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CDC Research Shows Majority Of Public Pools Contaminated By Feces

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(Credit: Sean Gallup/Getty Images)

(Credit: Sean Gallup/Getty Images)

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PHILADELPHIA (CBS) – Summer is on the horizon, and soon, city pools will be opening up for the season.

But there’s some disgusting new research you might want to consider before you dive in.

According to the Centers for Disease Control, 58% of water samples from public pools tested positive for E. coli, bacteria commonly found in human feces.

The CDC says its findings indicate that swimmers are contaminating the water either through “fecal incidents” in the pool, or because they haven’t showered properly and the germs remain on their body when they enter the water.

And there’s not just poop in the pool; 59% of water samples also tested positive for Pseudomonas aeruginosa, which can cause skin rashes and ear infections.

If that information’s not enough to keep you out of the water, the Center has some guidelines for staying safe and preventing infections while swimming:

-Do not swim when you have diarrhea.

-Shower with soap before you start swimming.

-Take a rinse shower before you get back into the water.

-Take bathroom breaks every 60 minutes.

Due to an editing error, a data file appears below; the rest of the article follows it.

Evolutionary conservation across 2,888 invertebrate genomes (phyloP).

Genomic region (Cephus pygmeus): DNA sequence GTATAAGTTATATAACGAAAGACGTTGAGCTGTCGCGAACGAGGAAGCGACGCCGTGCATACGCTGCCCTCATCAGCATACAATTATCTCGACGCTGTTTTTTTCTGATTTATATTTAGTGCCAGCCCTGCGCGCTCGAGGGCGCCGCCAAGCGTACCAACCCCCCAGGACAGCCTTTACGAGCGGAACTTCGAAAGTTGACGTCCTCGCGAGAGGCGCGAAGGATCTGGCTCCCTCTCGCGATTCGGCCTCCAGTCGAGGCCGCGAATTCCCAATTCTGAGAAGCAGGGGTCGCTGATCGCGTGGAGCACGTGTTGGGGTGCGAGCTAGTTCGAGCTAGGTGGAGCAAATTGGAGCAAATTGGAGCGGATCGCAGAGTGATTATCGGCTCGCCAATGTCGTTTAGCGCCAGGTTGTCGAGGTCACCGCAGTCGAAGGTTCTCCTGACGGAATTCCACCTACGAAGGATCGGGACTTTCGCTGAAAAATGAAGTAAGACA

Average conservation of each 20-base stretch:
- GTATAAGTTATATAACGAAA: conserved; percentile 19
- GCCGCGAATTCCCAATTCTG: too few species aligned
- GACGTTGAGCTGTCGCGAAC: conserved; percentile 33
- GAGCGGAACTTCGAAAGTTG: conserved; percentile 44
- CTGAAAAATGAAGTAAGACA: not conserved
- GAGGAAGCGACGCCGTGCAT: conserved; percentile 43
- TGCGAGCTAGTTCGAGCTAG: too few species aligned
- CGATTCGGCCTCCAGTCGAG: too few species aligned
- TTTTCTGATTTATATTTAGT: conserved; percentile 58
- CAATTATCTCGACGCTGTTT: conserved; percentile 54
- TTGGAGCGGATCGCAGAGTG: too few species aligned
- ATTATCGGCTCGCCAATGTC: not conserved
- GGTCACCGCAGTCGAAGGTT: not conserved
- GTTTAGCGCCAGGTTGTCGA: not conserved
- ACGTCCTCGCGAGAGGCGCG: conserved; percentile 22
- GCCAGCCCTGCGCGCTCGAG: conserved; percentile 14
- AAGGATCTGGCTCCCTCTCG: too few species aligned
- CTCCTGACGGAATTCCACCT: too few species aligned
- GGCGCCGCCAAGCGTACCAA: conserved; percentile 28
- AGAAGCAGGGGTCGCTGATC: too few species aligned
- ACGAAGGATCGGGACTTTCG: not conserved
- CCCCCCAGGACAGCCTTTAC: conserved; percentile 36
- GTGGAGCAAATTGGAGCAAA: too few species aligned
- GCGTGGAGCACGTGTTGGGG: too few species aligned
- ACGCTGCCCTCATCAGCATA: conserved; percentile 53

-Wash your hands with soap after using the toilet or changing diapers.

-Check the chlorine level and pH before getting into the water.

-Pools: Proper chlorine (1–3 mg/L or parts per million [ppm]) and pH (7.2–7.8) levels maximize germ-killing power.

-Most superstores, hardware stores, and pool-supply stores sell pool test strips.

-Do not swallow the water you swim in.

-Take children on bathroom breaks every 60 minutes or check diapers every 30–60 minutes.

-Change diapers in the bathroom or diaper-changing area and not at poolside where germs can rinse into the water.

And if it’s any consolation, the CDC says that while fecal matter was present in the majority of samples, none of the water tested contained the specific E. coli strain that causes illness.

To see the CDC’s entire report, visit: www.cdc.gov/mmwr

For guidelines on healthy swimming, visit: http://www.cdc.gov/healthywater/swimming

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